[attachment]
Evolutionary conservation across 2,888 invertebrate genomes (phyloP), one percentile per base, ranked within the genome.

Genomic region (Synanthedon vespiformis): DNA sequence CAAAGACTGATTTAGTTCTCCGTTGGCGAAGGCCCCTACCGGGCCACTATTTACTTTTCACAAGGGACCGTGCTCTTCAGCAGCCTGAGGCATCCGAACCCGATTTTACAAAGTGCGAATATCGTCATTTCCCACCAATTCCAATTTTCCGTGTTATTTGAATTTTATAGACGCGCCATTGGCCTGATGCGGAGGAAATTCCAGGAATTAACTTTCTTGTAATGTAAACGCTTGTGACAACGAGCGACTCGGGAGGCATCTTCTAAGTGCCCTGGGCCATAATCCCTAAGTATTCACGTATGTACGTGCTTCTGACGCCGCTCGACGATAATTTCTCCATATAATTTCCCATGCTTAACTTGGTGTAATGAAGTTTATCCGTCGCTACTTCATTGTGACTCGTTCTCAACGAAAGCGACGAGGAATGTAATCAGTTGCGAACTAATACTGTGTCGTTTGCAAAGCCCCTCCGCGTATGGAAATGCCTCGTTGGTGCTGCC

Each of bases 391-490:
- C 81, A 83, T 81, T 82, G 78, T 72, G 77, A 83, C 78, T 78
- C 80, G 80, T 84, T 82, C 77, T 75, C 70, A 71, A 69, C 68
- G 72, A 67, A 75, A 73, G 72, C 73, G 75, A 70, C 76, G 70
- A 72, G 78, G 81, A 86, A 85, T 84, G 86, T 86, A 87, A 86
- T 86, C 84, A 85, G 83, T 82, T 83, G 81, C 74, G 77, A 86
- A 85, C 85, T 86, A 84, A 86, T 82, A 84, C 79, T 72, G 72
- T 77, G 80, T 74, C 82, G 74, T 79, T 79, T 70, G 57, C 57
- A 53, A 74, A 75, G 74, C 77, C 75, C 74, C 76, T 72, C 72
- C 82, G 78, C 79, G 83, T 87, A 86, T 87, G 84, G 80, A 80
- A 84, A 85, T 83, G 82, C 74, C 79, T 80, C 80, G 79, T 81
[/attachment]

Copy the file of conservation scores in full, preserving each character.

Evolutionary conservation across 2,888 invertebrate genomes (phyloP), one percentile per base, ranked within the genome.

Genomic region (Synanthedon vespiformis): DNA sequence CAAAGACTGATTTAGTTCTCCGTTGGCGAAGGCCCCTACCGGGCCACTATTTACTTTTCACAAGGGACCGTGCTCTTCAGCAGCCTGAGGCATCCGAACCCGATTTTACAAAGTGCGAATATCGTCATTTCCCACCAATTCCAATTTTCCGTGTTATTTGAATTTTATAGACGCGCCATTGGCCTGATGCGGAGGAAATTCCAGGAATTAACTTTCTTGTAATGTAAACGCTTGTGACAACGAGCGACTCGGGAGGCATCTTCTAAGTGCCCTGGGCCATAATCCCTAAGTATTCACGTATGTACGTGCTTCTGACGCCGCTCGACGATAATTTCTCCATATAATTTCCCATGCTTAACTTGGTGTAATGAAGTTTATCCGTCGCTACTTCATTGTGACTCGTTCTCAACGAAAGCGACGAGGAATGTAATCAGTTGCGAACTAATACTGTGTCGTTTGCAAAGCCCCTCCGCGTATGGAAATGCCTCGTTGGTGCTGCC

Each of bases 391-490:
- C 81, A 83, T 81, T 82, G 78, T 72, G 77, A 83, C 78, T 78
- C 80, G 80, T 84, T 82, C 77, T 75, C 70, A 71, A 69, C 68
- G 72, A 67, A 75, A 73, G 72, C 73, G 75, A 70, C 76, G 70
- A 72, G 78, G 81, A 86, A 85, T 84, G 86, T 86, A 87, A 86
- T 86, C 84, A 85, G 83, T 82, T 83, G 81, C 74, G 77, A 86
- A 85, C 85, T 86, A 84, A 86, T 82, A 84, C 79, T 72, G 72
- T 77, G 80, T 74, C 82, G 74, T 79, T 79, T 70, G 57, C 57
- A 53, A 74, A 75, G 74, C 77, C 75, C 74, C 76, T 72, C 72
- C 82, G 78, C 79, G 83, T 87, A 86, T 87, G 84, G 80, A 80
- A 84, A 85, T 83, G 82, C 74, C 79, T 80, C 80, G 79, T 81